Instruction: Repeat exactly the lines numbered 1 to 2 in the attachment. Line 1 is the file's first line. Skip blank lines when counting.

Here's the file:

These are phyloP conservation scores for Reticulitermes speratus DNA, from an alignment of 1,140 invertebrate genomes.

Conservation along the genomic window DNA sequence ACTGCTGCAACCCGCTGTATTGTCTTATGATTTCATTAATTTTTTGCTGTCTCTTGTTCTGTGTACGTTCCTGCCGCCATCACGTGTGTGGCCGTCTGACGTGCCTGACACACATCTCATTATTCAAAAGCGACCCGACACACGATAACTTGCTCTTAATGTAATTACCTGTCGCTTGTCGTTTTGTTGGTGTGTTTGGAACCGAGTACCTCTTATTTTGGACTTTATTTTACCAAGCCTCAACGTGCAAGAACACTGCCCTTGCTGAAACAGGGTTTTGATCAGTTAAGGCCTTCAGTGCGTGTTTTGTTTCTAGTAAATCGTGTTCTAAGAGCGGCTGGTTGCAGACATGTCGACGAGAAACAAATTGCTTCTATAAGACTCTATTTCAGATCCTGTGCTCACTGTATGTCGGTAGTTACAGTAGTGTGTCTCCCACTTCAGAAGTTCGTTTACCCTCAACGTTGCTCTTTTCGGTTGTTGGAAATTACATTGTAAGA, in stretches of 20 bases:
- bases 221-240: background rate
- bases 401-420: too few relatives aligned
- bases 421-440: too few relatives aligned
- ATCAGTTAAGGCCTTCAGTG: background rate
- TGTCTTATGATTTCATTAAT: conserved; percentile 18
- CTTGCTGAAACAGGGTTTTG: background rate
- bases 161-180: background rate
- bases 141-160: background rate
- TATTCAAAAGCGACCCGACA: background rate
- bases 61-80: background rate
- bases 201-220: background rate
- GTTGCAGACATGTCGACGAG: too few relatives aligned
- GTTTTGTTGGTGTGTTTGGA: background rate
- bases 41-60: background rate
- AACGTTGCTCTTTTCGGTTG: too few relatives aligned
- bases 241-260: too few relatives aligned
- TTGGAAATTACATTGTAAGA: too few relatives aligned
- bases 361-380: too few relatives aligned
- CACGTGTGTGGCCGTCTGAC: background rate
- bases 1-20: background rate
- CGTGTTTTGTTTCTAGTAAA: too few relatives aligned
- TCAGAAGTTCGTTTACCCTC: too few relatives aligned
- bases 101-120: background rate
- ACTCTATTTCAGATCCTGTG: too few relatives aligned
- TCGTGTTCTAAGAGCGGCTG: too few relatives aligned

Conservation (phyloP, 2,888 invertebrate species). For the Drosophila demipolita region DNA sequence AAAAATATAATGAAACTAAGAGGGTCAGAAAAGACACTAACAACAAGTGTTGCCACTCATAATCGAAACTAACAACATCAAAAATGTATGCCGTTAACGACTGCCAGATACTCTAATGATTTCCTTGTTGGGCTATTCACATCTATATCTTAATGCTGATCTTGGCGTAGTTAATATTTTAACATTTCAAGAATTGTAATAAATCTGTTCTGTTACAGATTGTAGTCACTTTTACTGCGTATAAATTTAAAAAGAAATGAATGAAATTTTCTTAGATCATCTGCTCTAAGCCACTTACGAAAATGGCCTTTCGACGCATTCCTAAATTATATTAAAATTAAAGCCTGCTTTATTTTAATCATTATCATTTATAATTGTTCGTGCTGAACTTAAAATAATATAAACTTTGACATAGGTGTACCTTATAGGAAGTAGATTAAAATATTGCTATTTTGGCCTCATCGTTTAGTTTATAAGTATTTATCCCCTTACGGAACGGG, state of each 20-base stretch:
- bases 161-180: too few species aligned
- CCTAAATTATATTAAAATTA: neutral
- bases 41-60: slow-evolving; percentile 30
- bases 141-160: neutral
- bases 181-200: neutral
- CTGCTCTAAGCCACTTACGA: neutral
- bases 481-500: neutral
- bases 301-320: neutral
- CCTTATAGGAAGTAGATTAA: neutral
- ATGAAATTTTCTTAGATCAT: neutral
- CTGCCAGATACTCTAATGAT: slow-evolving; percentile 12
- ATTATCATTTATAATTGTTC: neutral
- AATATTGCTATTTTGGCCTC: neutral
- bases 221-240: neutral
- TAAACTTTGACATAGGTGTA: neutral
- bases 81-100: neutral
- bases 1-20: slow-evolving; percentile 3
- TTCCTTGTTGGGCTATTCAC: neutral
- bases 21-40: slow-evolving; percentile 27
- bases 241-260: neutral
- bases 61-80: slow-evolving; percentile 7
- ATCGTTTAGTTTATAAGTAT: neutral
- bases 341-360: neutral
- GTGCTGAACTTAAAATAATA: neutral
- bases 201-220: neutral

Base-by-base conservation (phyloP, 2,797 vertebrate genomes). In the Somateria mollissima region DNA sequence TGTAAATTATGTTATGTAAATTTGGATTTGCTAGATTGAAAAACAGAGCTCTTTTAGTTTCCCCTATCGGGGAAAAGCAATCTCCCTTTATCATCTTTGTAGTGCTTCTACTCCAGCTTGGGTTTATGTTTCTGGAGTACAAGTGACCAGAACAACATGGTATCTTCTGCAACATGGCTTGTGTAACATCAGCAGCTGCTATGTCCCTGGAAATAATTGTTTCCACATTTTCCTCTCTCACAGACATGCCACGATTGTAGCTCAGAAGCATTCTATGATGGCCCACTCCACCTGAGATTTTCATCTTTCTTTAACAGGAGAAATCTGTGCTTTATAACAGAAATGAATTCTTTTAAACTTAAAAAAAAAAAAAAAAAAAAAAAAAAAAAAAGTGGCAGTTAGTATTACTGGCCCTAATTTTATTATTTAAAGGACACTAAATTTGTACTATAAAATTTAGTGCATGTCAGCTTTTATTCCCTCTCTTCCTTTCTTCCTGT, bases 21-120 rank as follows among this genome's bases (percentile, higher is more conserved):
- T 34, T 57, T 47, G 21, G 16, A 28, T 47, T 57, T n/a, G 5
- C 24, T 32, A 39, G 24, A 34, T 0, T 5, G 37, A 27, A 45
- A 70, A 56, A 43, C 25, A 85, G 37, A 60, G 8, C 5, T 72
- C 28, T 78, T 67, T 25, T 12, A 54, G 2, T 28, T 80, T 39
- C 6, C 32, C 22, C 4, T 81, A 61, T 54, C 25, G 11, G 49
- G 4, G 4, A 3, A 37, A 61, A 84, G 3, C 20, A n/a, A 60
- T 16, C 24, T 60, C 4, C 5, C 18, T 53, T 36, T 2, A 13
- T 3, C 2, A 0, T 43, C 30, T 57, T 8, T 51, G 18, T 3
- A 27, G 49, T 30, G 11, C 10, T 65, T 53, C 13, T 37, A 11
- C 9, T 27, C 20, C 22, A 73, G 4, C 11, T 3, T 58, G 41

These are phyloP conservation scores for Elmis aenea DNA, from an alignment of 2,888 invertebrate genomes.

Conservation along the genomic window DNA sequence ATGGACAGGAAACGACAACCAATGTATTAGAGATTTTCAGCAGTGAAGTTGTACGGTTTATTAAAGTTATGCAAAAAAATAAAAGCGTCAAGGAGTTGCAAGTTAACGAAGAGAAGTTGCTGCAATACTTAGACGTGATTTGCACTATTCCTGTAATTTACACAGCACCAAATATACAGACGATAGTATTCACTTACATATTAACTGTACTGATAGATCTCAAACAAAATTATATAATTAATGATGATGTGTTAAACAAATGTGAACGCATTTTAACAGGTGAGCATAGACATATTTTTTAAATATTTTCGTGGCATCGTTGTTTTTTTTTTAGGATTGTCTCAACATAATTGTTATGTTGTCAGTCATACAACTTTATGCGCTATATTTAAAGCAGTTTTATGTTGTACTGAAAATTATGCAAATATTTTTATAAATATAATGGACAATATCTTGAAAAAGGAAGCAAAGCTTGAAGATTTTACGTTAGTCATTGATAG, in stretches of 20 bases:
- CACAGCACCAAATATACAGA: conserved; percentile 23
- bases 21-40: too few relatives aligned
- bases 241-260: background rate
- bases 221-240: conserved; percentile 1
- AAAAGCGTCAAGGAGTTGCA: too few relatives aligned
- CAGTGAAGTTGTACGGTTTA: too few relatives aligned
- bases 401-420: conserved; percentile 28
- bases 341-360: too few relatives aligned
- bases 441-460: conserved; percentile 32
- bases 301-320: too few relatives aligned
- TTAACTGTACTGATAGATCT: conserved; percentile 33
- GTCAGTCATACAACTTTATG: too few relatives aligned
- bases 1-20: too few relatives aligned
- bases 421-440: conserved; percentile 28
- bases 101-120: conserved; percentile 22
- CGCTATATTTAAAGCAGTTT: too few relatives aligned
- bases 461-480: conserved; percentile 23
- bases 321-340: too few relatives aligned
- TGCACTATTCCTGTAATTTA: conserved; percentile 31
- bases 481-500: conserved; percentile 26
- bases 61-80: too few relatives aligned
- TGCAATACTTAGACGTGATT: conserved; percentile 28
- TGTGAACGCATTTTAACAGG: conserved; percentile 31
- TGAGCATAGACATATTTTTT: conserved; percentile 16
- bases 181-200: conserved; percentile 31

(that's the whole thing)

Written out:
These are phyloP conservation scores for Reticulitermes speratus DNA, from an alignment of 1,140 invertebrate genomes.

Conservation along the genomic window DNA sequence ACTGCTGCAACCCGCTGTATTGTCTTATGATTTCATTAATTTTTTGCTGTCTCTTGTTCTGTGTACGTTCCTGCCGCCATCACGTGTGTGGCCGTCTGACGTGCCTGACACACATCTCATTATTCAAAAGCGACCCGACACACGATAACTTGCTCTTAATGTAATTACCTGTCGCTTGTCGTTTTGTTGGTGTGTTTGGAACCGAGTACCTCTTATTTTGGACTTTATTTTACCAAGCCTCAACGTGCAAGAACACTGCCCTTGCTGAAACAGGGTTTTGATCAGTTAAGGCCTTCAGTGCGTGTTTTGTTTCTAGTAAATCGTGTTCTAAGAGCGGCTGGTTGCAGACATGTCGACGAGAAACAAATTGCTTCTATAAGACTCTATTTCAGATCCTGTGCTCACTGTATGTCGGTAGTTACAGTAGTGTGTCTCCCACTTCAGAAGTTCGTTTACCCTCAACGTTGCTCTTTTCGGTTGTTGGAAATTACATTGTAAGA, in stretches of 20 bases: